US hospital data show link between antibiotic use, C difficile rates
Data from a cohort of US acute care hospitals (ACHs) reveal an association between total and broad-spectrum antibiotic use and hospital-onset Clostridioides difficile infection (HO-CDI) rates, researchers from the Centers for Disease Control and Prevention (CDC) reported today in Infection Control & Hospital Epidemiology.
For the analysis, researchers examined data on antibiotic use, CDI tests, and CDI treatment at ACHs that reported data to the Premier Healthcare Database from 2012 through 2018. Hospital antibiotic use was measured in days of therapy (DOT) per 1,000 patient-days (PD) and examined through monthly rates of total antibiotic use and use of seven antibiotic classes. Facility-level HO-CDI rates were calculated per 10,000 PD.
Over the study period, among 921 participating hospitals, the median hospital-level HO-CDI rate was 6.7 per 10,000 PD. In a cross-sectional multivariable analysis, overall antibiotic use was significantly associated with the facility-level HO-CDI rate. For every 50 DOT per 1,000 PD increase in antibiotic use, there was a 2.8% increase in the HO-CDI rate. In an antibiotic class-specific model, 10 DOT per 1,000 PD increases in the use of carbapenems, cephalosporins, and piperacillin-tazobactam were each independently associated with 1.3%, 0.6%, and 1.1% increases in the HO-CDI rate, respectively.
Notably, four hospitals that reduced total antibiotic use by 30% or more saw a 40% decrease in HO-CDI rates. At 45 hospitals that saw reductions in their combined use of carbapenems, fluoroquinolones, and cephalosporins, annual decreases in the HO-CDI rate ranged from 4% to 16%.
“Although specific reasons for and factors driving the changes in antibiotic use in our hospital cohort were beyond the scope of this investigation, we found that decreased antibiotic use consistently corresponded with decreases in the HO-CDI rate,” the study authors wrote. “These findings should encourage ACHs to invest efforts into monitoring antibiotic use and targeting unnecessary and inappropriate use across all classes of antibiotics.”
May 7 Infect Control Hosp Epidemiol study
Study finds high rate of antibiotics for respiratory infections in rural China
A study conducted in rural China found a high rate of antibiotic prescribing, and frequent use of broad-spectrum antibiotics, for common respiratory tract infections, Chinese and British researchers reported yesterday in BMC Family Practice.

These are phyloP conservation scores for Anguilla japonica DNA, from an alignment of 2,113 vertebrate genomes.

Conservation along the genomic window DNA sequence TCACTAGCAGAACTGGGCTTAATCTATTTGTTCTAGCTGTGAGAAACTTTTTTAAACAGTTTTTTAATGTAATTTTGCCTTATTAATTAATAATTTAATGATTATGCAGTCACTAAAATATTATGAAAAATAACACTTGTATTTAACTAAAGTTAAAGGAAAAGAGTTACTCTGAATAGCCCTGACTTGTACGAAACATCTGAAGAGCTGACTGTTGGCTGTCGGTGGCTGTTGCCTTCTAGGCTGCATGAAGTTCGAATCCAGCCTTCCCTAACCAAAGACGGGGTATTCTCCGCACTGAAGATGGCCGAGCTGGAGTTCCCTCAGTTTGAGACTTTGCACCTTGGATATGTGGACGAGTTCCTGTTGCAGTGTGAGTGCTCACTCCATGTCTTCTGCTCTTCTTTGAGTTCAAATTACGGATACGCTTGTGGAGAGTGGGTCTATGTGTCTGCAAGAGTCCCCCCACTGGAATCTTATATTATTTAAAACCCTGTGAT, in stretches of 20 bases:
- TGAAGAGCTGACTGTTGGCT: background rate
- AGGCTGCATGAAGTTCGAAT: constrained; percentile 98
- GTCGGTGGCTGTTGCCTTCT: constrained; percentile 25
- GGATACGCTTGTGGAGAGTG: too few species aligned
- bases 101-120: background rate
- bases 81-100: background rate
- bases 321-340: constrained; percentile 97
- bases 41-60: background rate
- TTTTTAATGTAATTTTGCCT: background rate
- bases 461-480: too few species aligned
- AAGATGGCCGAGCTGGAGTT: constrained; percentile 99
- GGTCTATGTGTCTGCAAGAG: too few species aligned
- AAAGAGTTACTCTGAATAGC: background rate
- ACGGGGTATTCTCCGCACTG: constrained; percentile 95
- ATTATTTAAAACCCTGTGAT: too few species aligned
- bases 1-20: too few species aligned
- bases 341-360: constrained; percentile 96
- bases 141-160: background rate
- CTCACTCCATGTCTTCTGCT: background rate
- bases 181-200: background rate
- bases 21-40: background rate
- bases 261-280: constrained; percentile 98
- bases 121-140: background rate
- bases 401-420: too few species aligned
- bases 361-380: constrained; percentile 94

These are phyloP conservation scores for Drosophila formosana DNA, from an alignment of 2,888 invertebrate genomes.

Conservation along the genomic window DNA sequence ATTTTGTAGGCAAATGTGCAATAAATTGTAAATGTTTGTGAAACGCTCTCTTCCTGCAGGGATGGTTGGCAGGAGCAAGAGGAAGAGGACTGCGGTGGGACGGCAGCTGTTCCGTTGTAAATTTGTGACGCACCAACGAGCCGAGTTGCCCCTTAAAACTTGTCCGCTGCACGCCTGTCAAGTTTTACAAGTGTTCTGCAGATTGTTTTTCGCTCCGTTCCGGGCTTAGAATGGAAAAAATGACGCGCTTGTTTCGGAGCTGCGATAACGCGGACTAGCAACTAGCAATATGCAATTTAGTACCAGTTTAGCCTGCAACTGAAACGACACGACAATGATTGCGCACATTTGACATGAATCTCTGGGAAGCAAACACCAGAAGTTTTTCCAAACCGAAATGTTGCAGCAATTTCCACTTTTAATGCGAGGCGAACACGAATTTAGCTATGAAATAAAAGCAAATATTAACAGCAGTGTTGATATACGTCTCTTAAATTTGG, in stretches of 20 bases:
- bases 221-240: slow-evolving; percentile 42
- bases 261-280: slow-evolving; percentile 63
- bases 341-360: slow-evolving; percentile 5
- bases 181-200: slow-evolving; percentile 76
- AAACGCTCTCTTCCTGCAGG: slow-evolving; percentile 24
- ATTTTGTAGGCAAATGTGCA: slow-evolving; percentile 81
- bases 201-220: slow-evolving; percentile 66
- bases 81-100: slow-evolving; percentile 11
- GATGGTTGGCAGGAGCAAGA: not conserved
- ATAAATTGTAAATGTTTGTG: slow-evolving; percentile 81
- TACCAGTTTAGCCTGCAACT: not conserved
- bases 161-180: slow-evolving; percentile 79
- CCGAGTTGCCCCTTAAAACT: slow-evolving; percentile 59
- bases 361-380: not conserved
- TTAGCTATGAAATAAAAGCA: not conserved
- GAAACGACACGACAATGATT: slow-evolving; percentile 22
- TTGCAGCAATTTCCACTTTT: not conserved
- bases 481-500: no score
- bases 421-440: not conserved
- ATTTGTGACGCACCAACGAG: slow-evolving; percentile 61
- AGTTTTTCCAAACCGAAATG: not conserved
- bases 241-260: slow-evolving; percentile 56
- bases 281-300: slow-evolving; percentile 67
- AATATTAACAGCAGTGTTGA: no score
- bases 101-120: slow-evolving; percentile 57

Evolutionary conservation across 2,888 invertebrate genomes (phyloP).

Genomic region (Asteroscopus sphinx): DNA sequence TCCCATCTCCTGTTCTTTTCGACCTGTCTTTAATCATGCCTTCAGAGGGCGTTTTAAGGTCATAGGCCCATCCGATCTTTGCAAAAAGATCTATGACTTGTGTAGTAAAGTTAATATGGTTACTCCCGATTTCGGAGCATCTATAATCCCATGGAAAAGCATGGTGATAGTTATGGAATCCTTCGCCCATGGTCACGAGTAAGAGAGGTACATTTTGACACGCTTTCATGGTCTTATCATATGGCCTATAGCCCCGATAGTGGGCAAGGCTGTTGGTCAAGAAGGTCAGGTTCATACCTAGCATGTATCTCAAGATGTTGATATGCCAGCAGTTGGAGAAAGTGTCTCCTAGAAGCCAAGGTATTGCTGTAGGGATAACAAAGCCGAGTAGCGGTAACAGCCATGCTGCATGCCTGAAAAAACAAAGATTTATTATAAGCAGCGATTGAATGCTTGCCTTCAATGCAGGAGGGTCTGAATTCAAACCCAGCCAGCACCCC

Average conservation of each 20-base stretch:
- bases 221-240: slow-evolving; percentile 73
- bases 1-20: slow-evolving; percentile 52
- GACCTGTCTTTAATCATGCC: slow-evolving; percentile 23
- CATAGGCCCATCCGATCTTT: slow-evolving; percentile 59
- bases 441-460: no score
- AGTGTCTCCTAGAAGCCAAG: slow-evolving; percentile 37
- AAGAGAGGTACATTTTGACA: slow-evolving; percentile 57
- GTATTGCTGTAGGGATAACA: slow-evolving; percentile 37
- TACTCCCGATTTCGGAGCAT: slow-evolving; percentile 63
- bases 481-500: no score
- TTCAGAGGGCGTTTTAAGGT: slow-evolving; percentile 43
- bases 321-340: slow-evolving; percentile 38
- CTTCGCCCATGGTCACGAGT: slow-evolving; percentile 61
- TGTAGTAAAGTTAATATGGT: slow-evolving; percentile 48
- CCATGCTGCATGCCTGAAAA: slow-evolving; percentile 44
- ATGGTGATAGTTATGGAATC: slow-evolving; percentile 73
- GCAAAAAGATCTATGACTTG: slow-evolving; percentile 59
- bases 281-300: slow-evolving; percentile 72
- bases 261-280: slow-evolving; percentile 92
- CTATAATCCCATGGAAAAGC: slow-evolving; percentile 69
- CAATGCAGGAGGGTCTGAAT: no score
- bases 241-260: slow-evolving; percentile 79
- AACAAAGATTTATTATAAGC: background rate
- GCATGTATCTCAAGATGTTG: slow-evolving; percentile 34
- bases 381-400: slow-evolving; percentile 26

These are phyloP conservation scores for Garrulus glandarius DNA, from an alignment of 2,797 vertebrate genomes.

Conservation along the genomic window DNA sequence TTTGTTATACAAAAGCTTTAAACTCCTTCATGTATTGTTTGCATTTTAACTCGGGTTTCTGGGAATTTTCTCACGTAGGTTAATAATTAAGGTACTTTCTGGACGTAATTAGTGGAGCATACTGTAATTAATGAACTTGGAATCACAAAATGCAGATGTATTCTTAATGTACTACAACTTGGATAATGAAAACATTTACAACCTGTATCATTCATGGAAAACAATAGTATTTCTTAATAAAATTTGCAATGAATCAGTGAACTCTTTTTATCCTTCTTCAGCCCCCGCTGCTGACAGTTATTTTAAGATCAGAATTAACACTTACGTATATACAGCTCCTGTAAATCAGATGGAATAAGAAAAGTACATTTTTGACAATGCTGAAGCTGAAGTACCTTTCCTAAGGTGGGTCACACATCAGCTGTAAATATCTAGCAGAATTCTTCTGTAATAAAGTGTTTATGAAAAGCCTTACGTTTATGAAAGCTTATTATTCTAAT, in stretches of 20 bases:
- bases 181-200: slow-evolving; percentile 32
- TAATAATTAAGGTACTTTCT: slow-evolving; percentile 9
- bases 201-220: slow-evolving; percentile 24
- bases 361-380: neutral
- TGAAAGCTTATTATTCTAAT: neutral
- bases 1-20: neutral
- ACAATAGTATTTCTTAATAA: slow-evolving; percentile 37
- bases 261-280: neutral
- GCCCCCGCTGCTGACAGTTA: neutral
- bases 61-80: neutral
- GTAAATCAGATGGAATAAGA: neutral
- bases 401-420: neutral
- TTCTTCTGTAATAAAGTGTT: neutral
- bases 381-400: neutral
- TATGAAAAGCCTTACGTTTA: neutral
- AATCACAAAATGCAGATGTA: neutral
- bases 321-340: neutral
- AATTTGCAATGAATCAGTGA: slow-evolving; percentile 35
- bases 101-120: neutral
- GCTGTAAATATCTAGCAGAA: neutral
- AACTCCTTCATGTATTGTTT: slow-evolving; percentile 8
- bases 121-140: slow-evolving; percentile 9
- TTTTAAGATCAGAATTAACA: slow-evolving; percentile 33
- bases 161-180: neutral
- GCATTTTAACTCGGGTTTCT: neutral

The study, conducted in one village clinic and one township health center in each of four residential areas in Anhui Province, involved non-participative observations, exit surveys, and a microbiologic study. A trained observer was sent to each clinic to record clinical diagnosis and antibiotic prescriptions and conduct semi-structured face-to-face interviews with patients to collect demographic data, disease history, and symptoms, and doctors collected sputum and throat swabs for bacterial culture and antibiotic susceptibility testing.
A total of 1,068 patients provided specimens and completed the surveys, with 638 providing sputum and 385 throat swabs. Overall, 30.5% received a diagnosis of respiratory tract infection, 23.3% were diagnosed as having bronchitis/tracheitis, 11.1% with pharyngitis, and 8% with “common cold.” Also, 88% were prescribed antibiotics; 36% of these prescriptions contained two or more types of antibiotics. The most commonly used antibiotics were penicillins, cephalosporins, and quinolones.
Of all the specimens tested, 30.8% were isolated with pathogenic bacteria. The most frequently isolated bacteria were Klebsiella pneumoniae (24%), Haemophilus influenzae (16%), Haemophilus parainfluenzae (15%), Pseudomonas aeruginosa (6%), and Staphylococus aureus (3%). High rates of resistance were found for K pneumoniae to ampicillin (97.4%), S aureus to penicillin (92.3%), and H influenzae to sulfamethoxazole (62.3%).
The study authors say the findings contradict a common belief among Chinese policymakers that the country’s antibiotic stewardship initiatives, which focus on antibiotic use at secondary and tertiary hospitals, are bringing excessive antibiotic use under control.
“Given that about 57% of China’s vast population lives in rural and township areas and over 70% of antibiotics prescriptions occur at settings in these areas, there is a clear need for added attention on excessive antibiotics use at these settings and communities,” they wrote.
May 6 BMC Fam Pract study